Strategy 
Heritage operates a straightforward strategy. Primarily, the group sets out to identify and establish early positions in high potential hydrocarbon basins utilising internal expertise and a well developed network of industry contacts. The company then attempts to upgrade these assets through exploration, appraisaland development depending on its stage of entry. As with any strategy which sounds good in theory, it is the execution in practice that sets ultimateperformance apart. Here, we believe that Heritage has excelled as recent exploration success can attest.This is testament to savvy management and bold decision making. When unsuccessful, these attributescan lead to accusations of excessive risk taking. However, in the case of Heritage, we believe that major discoveries in Uganda and the Kurdistan Region of Iraq have vindicated the group’s strategy.
 
3
 
Investment Case
For an E&P company with a market cap exceeding £1 billion and with output measured in the hundreds of barrels per day, Heritage does not have a typical production driven cash flow with which to value theshares. However, it is not difficult to understand how the development of star assets in Uganda and theKRI would lead to substantial levels of positive cash flow. As such, the investment case for Heritage can be distilled down to the undervalued assets in Uganda and the KRI. That is not to say that there is no value in the group’s other exploration interests or the Russianassets which are in production. However, we believe that the tremendous upside we see in the value of Heritage comes from these two regions. At this stage of development there are two straightforward ways for Heritage to recognise and monetise the value of its existing assets for the benefit of shareholders. First, developing the assets in Uganda and the KRI itself would take the longest and expose shareholders to the most risk. On the other hand, anacquisition by a large international oil company (IOC) or national oil company (NOC) could beaccomplished relatively quickly with the added benefit of crystallising a portion of future returnsimmediately through what we would anticipate to be a significant takeover premium.Of these two options we believe a full takeover is the most probable. Several reasons support thisconclusion:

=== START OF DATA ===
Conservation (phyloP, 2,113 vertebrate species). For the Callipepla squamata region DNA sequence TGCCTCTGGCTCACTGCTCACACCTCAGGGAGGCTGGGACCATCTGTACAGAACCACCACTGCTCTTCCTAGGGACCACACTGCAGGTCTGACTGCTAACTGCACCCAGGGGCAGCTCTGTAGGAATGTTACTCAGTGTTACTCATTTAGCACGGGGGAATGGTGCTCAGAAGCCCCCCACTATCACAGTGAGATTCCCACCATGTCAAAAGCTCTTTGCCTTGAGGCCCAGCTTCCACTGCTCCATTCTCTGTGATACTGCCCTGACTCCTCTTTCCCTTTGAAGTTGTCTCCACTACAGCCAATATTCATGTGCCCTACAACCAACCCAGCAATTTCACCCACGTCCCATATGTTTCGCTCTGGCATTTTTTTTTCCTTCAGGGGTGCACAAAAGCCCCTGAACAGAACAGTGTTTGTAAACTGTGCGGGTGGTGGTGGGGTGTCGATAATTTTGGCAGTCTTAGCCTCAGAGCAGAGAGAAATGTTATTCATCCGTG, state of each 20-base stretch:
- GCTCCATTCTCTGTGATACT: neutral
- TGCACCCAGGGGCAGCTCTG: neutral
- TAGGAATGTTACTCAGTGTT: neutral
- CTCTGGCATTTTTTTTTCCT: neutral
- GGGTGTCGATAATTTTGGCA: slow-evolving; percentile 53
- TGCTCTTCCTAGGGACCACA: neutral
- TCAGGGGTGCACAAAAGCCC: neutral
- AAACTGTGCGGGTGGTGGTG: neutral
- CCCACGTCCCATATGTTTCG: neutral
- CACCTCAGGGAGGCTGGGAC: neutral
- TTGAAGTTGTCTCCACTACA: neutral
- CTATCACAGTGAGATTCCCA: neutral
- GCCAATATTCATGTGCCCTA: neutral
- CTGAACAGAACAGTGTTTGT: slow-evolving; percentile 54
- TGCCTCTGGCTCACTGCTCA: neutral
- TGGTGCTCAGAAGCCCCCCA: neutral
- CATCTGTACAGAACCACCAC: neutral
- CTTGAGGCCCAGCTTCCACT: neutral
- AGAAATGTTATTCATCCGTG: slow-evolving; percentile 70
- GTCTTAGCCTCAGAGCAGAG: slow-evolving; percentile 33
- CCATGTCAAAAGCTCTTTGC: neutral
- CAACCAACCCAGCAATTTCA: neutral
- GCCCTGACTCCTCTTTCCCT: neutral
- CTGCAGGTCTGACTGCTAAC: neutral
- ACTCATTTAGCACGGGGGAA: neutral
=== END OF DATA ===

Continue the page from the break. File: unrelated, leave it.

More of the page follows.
Realising value from Heritage’s relative strength as an explorer rather than development company 
 
Heritage has a proven track record of selling assets to realise value
 
 Acquirer would gain operatorship of both primary assets whilst retaining partnership with existingparties to share risk and cost
 
 Additional capex requirements for full development of assets in Uganda and the KRI
 
 Avoid execution risk associated with large scale development of discoveries
 
The share price has already incorporated a portion of exploration upside – incremental increasesfrom here will be forthcoming but in smaller percentage gains
 
Need for IOCs to expand dwindling reserve bases in environment of limited access to other largehydrocarbon basins
 
 A key metric for an acquisitive oil major is the price it must pay for new reserves. In the case of Heritage, we believe its enterprise value per barrel of implied recoverable oil below £1.00 makesit attractive in this sense.
 
Large field size with exceptional remaining upside will be attractive to IOCs and NOCs as thefields can materially impact reserve and production figures. Operationally, the risk of full fielddevelopment remains, however the need to develop 10-20 smaller fields for equivalentproduction is avoided.
 
Exploration to date has significantly de-risked the company’s portfolio and also highlightedsignificant remaining upside.
 
 Ability of net saving nations such as China to put foreign exchange reserves (sovereign wealthfunds) as well as industrial output (steel industry) to work.
 
Incorporate field development with other investment and development programmes.In the case of NOCs:
 
 Ability of nations to secure energy resources
 
Expand outside of home market
 
Foster closer ties between acquiring nation and region.